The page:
HAMILTON TOWNSHIP — The debris from the June 30 storm continues to pile up.

While most of the region has finished collecting debris from the line of severe thunderstorms categorized as a derecho, some of the largest townships in the county are still collecting, and the cost will be in the hundreds of thousands of dollars.

Hamilton Township has set up an area behind the Atlantic Blueberry farm on the Black Horse Pike to receive debris.

The township hired a crew and five trucks who have spent the past three weeks collecting debris throughout the 115-square-mile town, chipping vegetation down and dumping it at the site.

The wood chips are stacked high and a bulldozer is used to push them onto the acre site.

“There’s a lot of stuff everywhere,” said Eric Seaman, an employee with Colonial Tree Service, which the township hired for the removal. “It’s crazy. It’s a mess.”

The business plans to use all the wood chips on its farm, which saves the township money for removal fees, said Administrator Mike Jacobs.

The township expects the cost to be $1 million, but FEMA will pay 75 percent of the costs.

Jacobs said an initial estimate from FEMA was $4 million for the cleanup, but many residents in the weeks after the storm removed the debris themselves. The township also had a site by Underhill Park where residents could drop off fallen vegetation.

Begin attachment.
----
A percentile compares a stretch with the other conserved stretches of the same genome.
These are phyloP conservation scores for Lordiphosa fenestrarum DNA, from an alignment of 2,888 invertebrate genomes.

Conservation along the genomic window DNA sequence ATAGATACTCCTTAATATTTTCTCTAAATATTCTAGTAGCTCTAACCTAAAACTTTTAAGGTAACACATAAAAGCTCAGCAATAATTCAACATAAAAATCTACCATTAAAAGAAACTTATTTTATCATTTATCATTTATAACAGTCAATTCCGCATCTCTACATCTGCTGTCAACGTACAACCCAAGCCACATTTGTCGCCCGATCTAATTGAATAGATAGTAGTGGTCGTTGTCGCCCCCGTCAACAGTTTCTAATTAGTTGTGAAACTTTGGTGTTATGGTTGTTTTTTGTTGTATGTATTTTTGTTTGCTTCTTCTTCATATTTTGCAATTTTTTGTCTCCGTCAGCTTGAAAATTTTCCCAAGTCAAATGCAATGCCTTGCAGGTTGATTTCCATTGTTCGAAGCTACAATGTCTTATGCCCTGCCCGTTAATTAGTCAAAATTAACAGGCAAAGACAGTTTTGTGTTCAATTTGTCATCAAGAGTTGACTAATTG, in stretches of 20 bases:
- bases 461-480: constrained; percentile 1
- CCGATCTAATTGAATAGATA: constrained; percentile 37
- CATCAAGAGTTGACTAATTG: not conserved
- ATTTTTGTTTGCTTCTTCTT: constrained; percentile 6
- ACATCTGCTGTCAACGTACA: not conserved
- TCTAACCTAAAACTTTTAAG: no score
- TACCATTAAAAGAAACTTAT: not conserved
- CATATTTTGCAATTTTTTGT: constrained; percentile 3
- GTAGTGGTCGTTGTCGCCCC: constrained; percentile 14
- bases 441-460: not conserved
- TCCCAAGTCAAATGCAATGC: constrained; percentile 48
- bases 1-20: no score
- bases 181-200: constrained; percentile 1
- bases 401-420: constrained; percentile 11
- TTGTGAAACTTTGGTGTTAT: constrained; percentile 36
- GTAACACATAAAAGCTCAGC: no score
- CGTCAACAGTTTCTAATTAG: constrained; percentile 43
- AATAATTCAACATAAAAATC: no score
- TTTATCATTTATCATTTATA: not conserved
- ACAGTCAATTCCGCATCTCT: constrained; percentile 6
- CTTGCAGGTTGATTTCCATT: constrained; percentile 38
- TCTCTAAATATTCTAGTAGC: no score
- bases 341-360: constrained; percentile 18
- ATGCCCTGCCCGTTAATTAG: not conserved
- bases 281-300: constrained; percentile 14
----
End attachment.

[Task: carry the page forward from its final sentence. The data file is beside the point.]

When the process started, Jacobs estimated the total cost would be about $400,000. The current projections are more than double that.

The township expects to continue picking up debris for another few weeks, and Jacobs urges residents who have fallen trees on their property to get them removed as soon as possible.

“Sooner or later, if you have a dangerous situation, we will have to exercise code enforcement,” he said. “They should do it now and they won’t have to pay for (the removal).”

Debris collections were up across the county, though it’s nearing to a close from the derecho.

The Atlantic County Utilities Authority collects the debris for much of the county. It reported the amount of yard waste collected between June 30 and Sept. 11 this year as 8,400 tons. That was a 71 percent increase over the 4,900 tons collected at the same time last year.

In Galloway Township, crews are expecting to continue picking up debris through Sept 28, said Public Works Director Kevin McDowell. Galloway does not yet have an estimate on the cost.

“We never expected anything like this,” he said. “It was an experience.”

Egg Harbor Township Administrator Peter Miller said Public Works crews have collected about 95 percent of the debris in the township — a total of about 45,000 cubic yards. The township is working with a recycling contractor to recycle the debris but did not have to hire a contractor to do the pickup.

Miller said he anticipates the cost to be about $250,000 for the cleanup.

“This is the type of thing you can’t plan for. It was very time-consuming,” he said. “In July and August, this was the top priority (along with collecting trash) for Public Works to do.”

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